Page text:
The politics of the so-called extremely backward castes (EBCs), or the most backward castes, as this officially designated category is know, is profoundly understudied by political scientists and social-anthropologists alike. This is interesting given that this category includes one-fifth of UP’s electorate and has become a politically salient category in Bihar. Bihar chief minister Nitish Kumar has been able to use his time in power over the last decade to craft a coalition of these communities in a manner that creates a potent constituency for the Janata Dal (United).
The 1990s represented a time of great social churning across the Hindi-speaking states of UP and Bihar. The federal system, long existing on paper, came into its own over this period. Two administrative processes were responsible for the devolution of power. Firstly, the top-down processes of decentralisation, encouraged by Rajiv Gandhi, came into their own in the 1990s. Secondly, the rise of regional parties associated with one state (and very often also with just one or two caste clusters) also resulted in a redistribution of the balance of power away from New Delhi and into the hands of chief ministers in various state capitals. Smart and creative political entrepreneurs, such as Kumar, used the first political process in order to shore their political capital and cultivate their own states as bastions of self-empowerment.
The Panchayati Raj institutions that were sanctioned by the 73rd constitutional amendment of 1993 enabled innovative and dynamic politicians like Kumar to cultivate support among historically excluded communities who are not Dalit, yet have not been able to benefit from reservations provided for other backward caste (OBC) communities. These communities do not have the political connections, wealth and numbers available to dominant OBC communities such as Kurmis, Lodhas, Telis and Yadavs. Landowning and commercially successful OBC communities have joined the ranks of the urban middle class in large numbers. Artisanal OBC communities have also made urban transitions and found gainful employment as security guards, vegetable wholesalers and distributors, skilled workmen in ancillary services such as light transport and construction. Some have gained important niches in the dairy industry. This is especially those from the Pal-Bagel caste whose village occupations involves herding goats and selling goat’s milk, cream and curd.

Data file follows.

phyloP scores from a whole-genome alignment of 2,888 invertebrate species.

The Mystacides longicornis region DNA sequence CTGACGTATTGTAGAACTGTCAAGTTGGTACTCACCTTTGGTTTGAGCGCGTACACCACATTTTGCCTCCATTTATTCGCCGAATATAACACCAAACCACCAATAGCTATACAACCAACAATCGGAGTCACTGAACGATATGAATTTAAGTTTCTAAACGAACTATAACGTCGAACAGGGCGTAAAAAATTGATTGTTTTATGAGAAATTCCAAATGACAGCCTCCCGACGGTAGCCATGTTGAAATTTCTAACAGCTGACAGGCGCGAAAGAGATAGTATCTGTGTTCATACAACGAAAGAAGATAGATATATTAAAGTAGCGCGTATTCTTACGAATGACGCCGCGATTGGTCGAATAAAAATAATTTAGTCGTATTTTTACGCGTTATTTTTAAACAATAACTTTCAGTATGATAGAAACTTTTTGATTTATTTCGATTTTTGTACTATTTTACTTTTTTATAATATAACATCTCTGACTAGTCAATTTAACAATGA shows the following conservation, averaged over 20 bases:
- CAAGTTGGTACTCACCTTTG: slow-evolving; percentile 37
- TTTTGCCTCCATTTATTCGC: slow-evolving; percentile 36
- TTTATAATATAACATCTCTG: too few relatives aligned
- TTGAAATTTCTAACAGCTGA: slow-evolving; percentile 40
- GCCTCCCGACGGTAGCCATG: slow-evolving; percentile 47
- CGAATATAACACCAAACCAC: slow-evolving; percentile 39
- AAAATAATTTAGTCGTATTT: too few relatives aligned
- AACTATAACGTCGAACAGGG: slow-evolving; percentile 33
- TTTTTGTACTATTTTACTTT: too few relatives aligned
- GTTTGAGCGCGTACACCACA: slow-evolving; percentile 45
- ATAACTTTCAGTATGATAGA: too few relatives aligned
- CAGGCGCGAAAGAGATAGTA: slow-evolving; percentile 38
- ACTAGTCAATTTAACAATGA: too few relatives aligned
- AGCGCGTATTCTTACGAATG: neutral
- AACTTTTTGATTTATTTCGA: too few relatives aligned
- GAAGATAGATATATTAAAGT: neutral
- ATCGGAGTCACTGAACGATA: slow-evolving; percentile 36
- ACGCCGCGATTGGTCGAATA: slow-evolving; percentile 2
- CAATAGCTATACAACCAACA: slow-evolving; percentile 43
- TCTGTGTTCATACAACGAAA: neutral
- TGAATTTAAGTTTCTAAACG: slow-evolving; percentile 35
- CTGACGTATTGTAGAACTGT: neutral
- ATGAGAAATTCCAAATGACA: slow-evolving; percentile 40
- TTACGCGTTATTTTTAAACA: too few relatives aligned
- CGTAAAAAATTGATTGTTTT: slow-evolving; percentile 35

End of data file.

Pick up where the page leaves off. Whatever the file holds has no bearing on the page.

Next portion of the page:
These communities represent another understudied and highly under-appreciated concept in Indian political science – a swing vote. These communities have no party of their own, yet gaining a sufficient number of votes from them can enable sizeable margins of victory at the individual constituency level. Kumar realised this and worked very hard at cultivating their support. Partly, he did this through the creation of a special official category – the EBC – providing, among other things, reservations at village and district level elected bodies. This enabled support from communities who, for the first time ever in independent India, benefitted from the election of gram pradhans and elected members to district councils. Kumar’s strategy bore fruit. He was able to attract sufficient support from these communities in a manner that defeated the BJP, who mobilised skilled artisans, potters, carters, tinkers, carpenters, vegetable vendors, market-gardeners and ironsmiths for the first time ever during the Ram Janamabhoomi agitation. This was a deliberate policy, as the BJP offered (and continues to offer) these communities the chance to escape the worst indignities of the caste order through the promise of a Hindu national community. Nonetheless, these communities do not always see the BJP as supporting their interests, given the central role dominant landowning communities such as Lodhas, Kurmis, Jats and Yadavs in rallying behind the Ram Mandir movement. Conflict between artisans such as barbers, ironsmiths, potters and dominant communities exists, as does their sense of being oppressed by communities far wealthier and more empowered than they. This is another social cleavage Kumar has exploited in Bihar.